Historical references to London's sounds

A database of several hundred historical descriptions and references to London's sounds. They're drawn mainly from primary sources such as autobiographies, diaries and statutes, as well as novels written around the times they depict.

11th to
16th to
18th Early
 Pub life, music and song   1 3     1 5 3
 City-wide celebrations     3 2   3 3  
 Toasts, dinners and feasts     2 1       1
 Theatre and cinema audiences     2 1 1 1    
 Music and song in theatres     2 2   2    
 Public music and song outdoors     3   1 4    
 Education: Oratory and debate   1            
 Gambling and fairs     1 1 1 2 1  
 Sporting events   1 1 1 1      
 Families at leisure             1  
 Dancing             1  
 Local celebrations           1   1

Period referred to: 1900s

Sound category: Social > Citywide celebrations

Title of work: Nights in London

Type of publication: Journalism/social investigation

Author: Thomas Burke

Year of publication: 1915

Page/volume number: A Lonely Night

Thomas Burke wanders the streets on Christmas Day

That was a ghastly Christmas. Through the whole afternoon I tramped – from Hackney to Homerton, thence to Clapton, to Stoke Newington, to Tottenham, and back. Emptiness was everywhere: no people, little traffic. Roofs and roads were hard with a light frost, and in the sudden twilight the gleaming windows of a hundred houses shone out jeeringly. Sounds of festivity disturbed the brooding quiet of the town. Each side street was a corridor of warm blinds. Harmoniums, pianos, concertinas, mouth organs, gramophones, tin trumpets, and voices uncertainly controlled, poured forth their strains, mingling and clashing. The whole thing seemed got up expressly for my disturbance.

Period referred to: End of World War 2

Sound category: Social > Citywide celebrations

Title of work: Diaries, 1943–1954

Type of publication: Diary

Author: James Lee Milne

Year of publication: 1945

Page/volume number: 8 May 1945

VE Day remembered by diarist James Lee-Milne

At midnight I insisted on our joining the revels. It was a very warm night [. . .] We walked down Bond Street passing small groups singing, not boisterously. Piccadilly however was full of swarming people and littered with paper.

We walked arm in arm into the middle of Piccadilly Circus which was brilliantly illuminated with arc lamps. Here the crowds were yelling, singing and laughing. They were orderly and good-humoured. All the English virtues were on the surface. We watched individuals climb the lamp posts, and plant flags on the top amidst tumultuous applause from bystanders. We walked down Piccadilly towards the Ritz. In the Green Park there was a huge bonfire under the trees [ . . .] One extraordinary figure, a bearded, naval titan, organised an absurd nonsense game, by calling out the Navy and making them tear around the bonfire carrying the Union Jack; then the RAF; then the Army; then the Land Army, represented by three girls only; then the Americans; then the civilians.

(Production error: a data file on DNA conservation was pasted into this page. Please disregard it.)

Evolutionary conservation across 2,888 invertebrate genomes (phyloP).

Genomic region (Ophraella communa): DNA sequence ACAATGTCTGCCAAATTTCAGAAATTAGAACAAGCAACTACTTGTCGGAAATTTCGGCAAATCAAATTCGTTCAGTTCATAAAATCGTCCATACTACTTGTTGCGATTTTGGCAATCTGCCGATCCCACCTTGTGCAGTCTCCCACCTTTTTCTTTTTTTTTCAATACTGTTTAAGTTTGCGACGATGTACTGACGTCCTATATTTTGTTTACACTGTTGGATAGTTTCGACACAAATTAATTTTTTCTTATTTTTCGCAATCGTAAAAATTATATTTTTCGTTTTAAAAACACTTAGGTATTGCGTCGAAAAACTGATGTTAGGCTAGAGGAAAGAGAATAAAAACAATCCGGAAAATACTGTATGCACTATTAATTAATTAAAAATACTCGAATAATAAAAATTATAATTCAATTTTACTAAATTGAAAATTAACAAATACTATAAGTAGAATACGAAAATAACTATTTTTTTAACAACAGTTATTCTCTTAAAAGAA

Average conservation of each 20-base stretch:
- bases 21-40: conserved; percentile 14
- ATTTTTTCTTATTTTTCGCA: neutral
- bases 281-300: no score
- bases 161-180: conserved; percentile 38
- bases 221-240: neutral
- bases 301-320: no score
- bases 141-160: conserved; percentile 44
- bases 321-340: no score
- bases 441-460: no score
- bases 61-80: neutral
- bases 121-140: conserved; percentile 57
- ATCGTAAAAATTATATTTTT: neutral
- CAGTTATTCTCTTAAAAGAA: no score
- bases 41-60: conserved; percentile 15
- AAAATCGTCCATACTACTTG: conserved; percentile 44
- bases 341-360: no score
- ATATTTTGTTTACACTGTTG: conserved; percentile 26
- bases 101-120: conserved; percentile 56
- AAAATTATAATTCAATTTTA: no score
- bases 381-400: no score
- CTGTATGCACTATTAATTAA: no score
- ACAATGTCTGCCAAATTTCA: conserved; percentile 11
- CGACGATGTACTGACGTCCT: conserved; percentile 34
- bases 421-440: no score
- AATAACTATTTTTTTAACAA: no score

Period referred to: Start of the 20th century

Sound category: Social > Citywide celebrations

Title of work: Daily Mail

Type of publication: Newspaper

Author: Daily Mail

Year of publication: 1900

Page/volume number: 18 May 1900

The night of the relief of Mafeking

Mafeking is free! . . . At 9.30 last night the announcement came that the Boers had abandoned the siege . . . London simply went wild with delight.

Fleet Street, which, on ordinary nights, contains only its usual number of pedestrians, was, as if by magic, transformed in a thoroughfare crowded and jammed with an excited throng of cheering, shouting, gesticulating, happy people. Whistles were blown, even the innocent shovel that is used to stoke the May-Day fireplace was utilised for demonstrative purposes.

[At the Mansion House] the Lord Mayor received the news, and the two footmen, in their wild desire to display 'BP' [a large picture of Baden-Powell] to the empty streets, nearly dropped it on the head of an unsuspecting passer-by. One of them shouted excitedly: 'Mafeking is relieved'.

Instantly the cry was taken up on the omnibuses and the people came clmabering down in hot haste to hear the news repeated over and over again. Most of them stopped still as if it were too good to be true. Others rushed off into the byways, carrying the tidings further and further away, and all the time the streets became thicker with people cheering, shouting and singing.

Within five minutes of the announcement so unconventionally made by the Mansion House footman to the policeman below, the historic home of the Lord Mayor was surrounded by a crowd of no fewer than 20,000 madmen, all yelling: 'Mafeking is relieved!' or singing 'God Save the Queen' in all the notes possible to music.